I jerk back in my chair. “Is that supposed to be funny?”

Unlike me, he does apologize. “I’m sorry. That didn’t come out right. I never did have the best bedside manner for the job.”

I take a closer look at the man. “Are you a doctor?”

He half laughs. “Hardly. Detective. Former, I mean. I never quite got the hang of talking to the victims’ families without putting my foot in my mouth. Seems I’ve done it again.”

My curiosity gets the best of me. He’s not much older than I am. Mid-forties. Maybe younger. Definitely too young for retirement. “Former detective? What do you do now?”

“I run a security firm.” He lifts his shoulders. “It’s different, has its advantages.”

The way he says it, I know he misses the job. I understand. “I write for the Baltimorean. Mostly homicides,” I say. “That’s a good paper. I’ve probably read your work then.”

Crumpling the empty cracker wrapper, I say, “I’m sorry I dumped on you out there.”

He shrugs again. “It’s okay. You had a good reason.” I can’t think of anything to say to that.

“How did she die, if you don’t mind my asking?”

The question hits me hard. What I mind is that my sister is gone. My hands ball into fists. The heater in the room hums, but otherwise, it’s quiet. “They say she died by suicide.”

The man doesn’t miss a beat. “But you don’t believe it.” He watches me, his body still.

My heart pounds in my chest and I reach into my mind, searching for any information I’ve found that contradicts what I’ve been told. I’ve learned that almost fifty thousand people a year die by suicide in the United States. Strangely, a number of those people choose to do it in hotels. Maybe it’s the anonymity. Maybe it’s to spare the families. There are plenty of theories, but unfortunately, one can’t really ask the departed about that. Still, the reasoning is sound enough. For four days, I’ve read until I can’t see, and my head has dropped from exhaustion. I know that suicide can be triggered by traumatic events or chronic depression. It can be triggered by life upheaval or can be drug induced, or it can happen for any number of reasons that even close family and friends don’t know about until after—if ever. I know all this, and yet, I can’t accept it.

Sylvia was found in a hotel room she had no reason to be in. An empty pill bottle was found on the nightstand next to her. She checked in alone. Nothing in the room had been disturbed. Nothing appeared to have been taken. For all these reasons, the police made a preliminary determination that the cause of death was suicide, the final ruling to be made after the ME’s report. I know all this. My parents and Sylvia’s husband took every word of this at face value. But I can’t. Sylvia is not a statistic, and I know something they don’t.

“No. I don’t believe it.” I say, meeting his steady gaze with my own.

He doesn’t react. He doesn’t tell me I’m crazy. He doesn’t say “I’m sorry” again. Nothing. I’m disappointed, though I can’t imagine why. He’s a stranger to me. Still, I press my shoulder blades against the back of the chair, waiting. I figure it out then. Former detective. I’ve been around enough cops to know how it works. It’s like a tribe with them. You don’t criticize another officer. You don’t question anyone’s toughness or loyalty to the job. You don’t question a ruling that a case doesn’t warrant an investigation, much less that it isn’t even a case. So, I sit and wait. I will not be the first to argue. It doesn’t matter that he’s retired and left the job. He’s still one of them. In fact, the more I think about it, I can’t understand why he’s still sitting there. I’ve been rude to the man. I’ve completely broken down in front of him like some helpless idiot. And now, I’ve suggested the cause of death that everyone—and I mean everyone—says is true is not the truth at all.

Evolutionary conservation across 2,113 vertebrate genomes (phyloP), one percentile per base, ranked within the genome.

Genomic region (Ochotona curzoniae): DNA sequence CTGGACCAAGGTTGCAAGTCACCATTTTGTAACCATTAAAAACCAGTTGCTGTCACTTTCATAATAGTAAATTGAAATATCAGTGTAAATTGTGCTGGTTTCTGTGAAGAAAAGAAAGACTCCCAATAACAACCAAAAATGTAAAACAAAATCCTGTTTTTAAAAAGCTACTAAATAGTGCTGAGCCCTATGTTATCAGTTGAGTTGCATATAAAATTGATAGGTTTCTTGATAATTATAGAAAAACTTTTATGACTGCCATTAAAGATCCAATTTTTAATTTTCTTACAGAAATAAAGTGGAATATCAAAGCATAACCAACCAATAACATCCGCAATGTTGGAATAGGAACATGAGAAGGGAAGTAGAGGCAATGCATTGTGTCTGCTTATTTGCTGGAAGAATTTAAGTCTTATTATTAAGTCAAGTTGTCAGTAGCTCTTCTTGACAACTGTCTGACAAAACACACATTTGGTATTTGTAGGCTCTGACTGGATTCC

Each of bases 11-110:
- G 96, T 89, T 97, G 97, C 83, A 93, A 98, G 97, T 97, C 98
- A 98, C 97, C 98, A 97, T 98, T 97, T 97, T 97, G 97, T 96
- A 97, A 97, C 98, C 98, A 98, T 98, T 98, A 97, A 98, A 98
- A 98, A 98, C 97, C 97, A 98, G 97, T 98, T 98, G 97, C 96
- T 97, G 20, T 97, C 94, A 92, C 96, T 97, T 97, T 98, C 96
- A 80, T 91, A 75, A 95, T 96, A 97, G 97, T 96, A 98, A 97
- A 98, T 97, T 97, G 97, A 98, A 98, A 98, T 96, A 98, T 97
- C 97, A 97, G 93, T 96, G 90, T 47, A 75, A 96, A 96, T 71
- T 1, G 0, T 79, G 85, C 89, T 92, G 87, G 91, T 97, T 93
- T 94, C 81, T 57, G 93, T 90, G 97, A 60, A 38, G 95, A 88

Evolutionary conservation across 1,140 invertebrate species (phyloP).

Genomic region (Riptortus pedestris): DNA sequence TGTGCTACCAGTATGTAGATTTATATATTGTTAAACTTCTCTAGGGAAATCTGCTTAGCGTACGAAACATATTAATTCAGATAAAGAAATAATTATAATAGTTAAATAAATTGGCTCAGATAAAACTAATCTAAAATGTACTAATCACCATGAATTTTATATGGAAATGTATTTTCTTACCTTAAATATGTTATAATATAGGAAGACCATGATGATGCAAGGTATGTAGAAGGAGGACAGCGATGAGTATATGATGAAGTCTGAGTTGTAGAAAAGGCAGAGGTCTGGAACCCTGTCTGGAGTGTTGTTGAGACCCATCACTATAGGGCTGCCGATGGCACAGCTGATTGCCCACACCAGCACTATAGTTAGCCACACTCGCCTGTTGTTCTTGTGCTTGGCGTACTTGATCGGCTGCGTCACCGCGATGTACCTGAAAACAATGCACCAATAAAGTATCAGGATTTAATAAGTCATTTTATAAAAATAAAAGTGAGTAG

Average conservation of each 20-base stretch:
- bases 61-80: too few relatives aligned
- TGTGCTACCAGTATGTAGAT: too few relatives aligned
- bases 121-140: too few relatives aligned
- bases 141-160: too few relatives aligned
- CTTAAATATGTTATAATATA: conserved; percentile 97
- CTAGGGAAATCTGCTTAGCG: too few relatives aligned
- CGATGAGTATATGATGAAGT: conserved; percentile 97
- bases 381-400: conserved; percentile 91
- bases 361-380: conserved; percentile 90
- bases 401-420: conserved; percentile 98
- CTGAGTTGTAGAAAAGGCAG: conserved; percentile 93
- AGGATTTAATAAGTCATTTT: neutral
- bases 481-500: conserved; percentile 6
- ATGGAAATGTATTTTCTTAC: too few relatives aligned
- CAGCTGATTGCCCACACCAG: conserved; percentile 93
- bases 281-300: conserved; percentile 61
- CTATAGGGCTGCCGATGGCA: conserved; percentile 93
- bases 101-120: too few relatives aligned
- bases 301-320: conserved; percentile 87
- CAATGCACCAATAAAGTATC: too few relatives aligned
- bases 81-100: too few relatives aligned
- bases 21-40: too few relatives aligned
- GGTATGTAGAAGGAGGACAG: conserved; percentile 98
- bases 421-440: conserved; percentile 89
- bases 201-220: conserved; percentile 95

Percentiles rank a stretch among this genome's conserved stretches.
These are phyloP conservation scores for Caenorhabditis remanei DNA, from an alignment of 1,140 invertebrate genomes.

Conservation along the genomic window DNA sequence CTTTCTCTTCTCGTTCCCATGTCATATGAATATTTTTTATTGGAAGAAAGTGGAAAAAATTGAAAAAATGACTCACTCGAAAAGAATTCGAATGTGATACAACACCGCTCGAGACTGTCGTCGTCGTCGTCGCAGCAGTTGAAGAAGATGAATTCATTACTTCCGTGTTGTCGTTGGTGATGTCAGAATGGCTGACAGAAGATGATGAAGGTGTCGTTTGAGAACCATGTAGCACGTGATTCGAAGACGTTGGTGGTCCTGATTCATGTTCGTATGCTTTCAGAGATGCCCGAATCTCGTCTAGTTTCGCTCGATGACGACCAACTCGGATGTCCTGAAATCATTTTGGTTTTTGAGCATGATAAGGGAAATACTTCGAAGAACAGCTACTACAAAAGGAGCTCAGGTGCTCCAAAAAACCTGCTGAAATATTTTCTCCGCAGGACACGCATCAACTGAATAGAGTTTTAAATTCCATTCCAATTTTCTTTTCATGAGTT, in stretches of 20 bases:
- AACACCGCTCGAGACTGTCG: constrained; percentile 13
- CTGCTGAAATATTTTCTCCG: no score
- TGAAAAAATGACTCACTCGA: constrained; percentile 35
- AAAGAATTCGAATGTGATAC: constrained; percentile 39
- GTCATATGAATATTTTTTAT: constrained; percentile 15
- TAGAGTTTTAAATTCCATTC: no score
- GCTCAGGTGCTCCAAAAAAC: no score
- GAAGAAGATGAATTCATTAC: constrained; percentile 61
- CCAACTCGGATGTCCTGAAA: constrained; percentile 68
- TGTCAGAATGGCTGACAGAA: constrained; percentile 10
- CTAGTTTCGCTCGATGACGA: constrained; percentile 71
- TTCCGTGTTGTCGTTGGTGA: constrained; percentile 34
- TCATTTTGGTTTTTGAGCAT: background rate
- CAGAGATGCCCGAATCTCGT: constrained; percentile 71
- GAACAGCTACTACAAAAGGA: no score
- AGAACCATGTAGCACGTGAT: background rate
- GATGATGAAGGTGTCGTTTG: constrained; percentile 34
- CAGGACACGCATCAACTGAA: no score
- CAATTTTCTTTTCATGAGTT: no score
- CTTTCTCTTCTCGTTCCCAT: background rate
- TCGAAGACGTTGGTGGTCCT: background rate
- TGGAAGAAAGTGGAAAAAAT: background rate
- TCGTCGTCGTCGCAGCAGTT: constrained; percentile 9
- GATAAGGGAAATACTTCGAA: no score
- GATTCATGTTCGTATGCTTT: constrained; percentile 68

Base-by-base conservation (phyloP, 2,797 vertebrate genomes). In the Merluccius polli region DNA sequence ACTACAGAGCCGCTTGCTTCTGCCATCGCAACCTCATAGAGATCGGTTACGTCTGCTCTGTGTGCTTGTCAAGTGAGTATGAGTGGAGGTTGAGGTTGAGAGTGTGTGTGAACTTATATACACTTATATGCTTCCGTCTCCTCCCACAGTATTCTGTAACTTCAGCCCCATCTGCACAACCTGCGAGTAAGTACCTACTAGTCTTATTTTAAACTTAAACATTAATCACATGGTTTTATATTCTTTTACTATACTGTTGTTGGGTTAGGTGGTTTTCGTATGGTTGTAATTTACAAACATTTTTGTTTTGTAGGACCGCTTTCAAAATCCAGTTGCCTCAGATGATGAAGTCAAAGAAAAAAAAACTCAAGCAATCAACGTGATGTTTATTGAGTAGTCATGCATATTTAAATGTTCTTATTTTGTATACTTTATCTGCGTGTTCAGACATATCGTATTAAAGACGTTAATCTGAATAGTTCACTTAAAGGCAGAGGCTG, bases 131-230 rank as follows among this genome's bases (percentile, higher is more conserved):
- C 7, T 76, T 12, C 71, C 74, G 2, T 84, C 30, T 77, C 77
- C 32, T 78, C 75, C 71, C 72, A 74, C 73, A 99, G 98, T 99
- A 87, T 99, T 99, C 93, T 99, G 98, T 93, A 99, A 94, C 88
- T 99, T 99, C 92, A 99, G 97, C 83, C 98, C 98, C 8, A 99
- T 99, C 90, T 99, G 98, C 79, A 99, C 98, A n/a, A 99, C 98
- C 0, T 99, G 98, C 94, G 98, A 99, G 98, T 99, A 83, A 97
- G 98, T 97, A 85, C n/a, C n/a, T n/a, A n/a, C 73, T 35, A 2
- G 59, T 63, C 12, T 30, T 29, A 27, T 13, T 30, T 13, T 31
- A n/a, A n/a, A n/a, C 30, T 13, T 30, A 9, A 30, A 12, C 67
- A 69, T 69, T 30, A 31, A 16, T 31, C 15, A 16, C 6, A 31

He gets up, shoves his hands in his pockets.

This is it. He’s done with me now. In less than one minute he’ll be gone and, suddenly, I don’t want him to leave. I break the silence.

“I’m Val Ritter.” “Terry Martin.”

I turn the name over in my brain. It’s familiar in a vague way. “Terry the former detective.”

“Uh-huh.” He shifts his weight from one foot to the other. “Look, I’m sorry about your sister. You’ve lost someone you love, and the idea that she might have taken her own life is doubly distressing.”

“I’m way past distressed. I’m angry.”

“Is it possible that you’re directing that anger toward the ones that ruled her death a suicide instead of at your . . .” His words fall away.

“My sister?” “Yes.”

“I might be if I thought she did this.” I cross my arms over my chest. “But I don’t. This idea, this thing they’re saying makes no sense at all.”

Terry the former detective’s voice is low, soothing. “Why?”

My arms drop again. I’m tempted to tell him everything I know, which admittedly isn’t much, but I hold back. This man is a stranger. Sure, he’s been nice, and every time I’ve expected him to walk out the door, he’s done the opposite. But that doesn’t mean I can trust him.

“I’m sorry if my question seems insensitive,” he says. His voice is soft, comforting in a neutral way, and I can picture him in an interrogation. He would be the good cop. “No matter how shocking the, uh, idea might be, I have a feeling you have your reasons. You were close—you and your sister?” “We were.” I sit there, twisting the handkerchief in my fingers. The heat-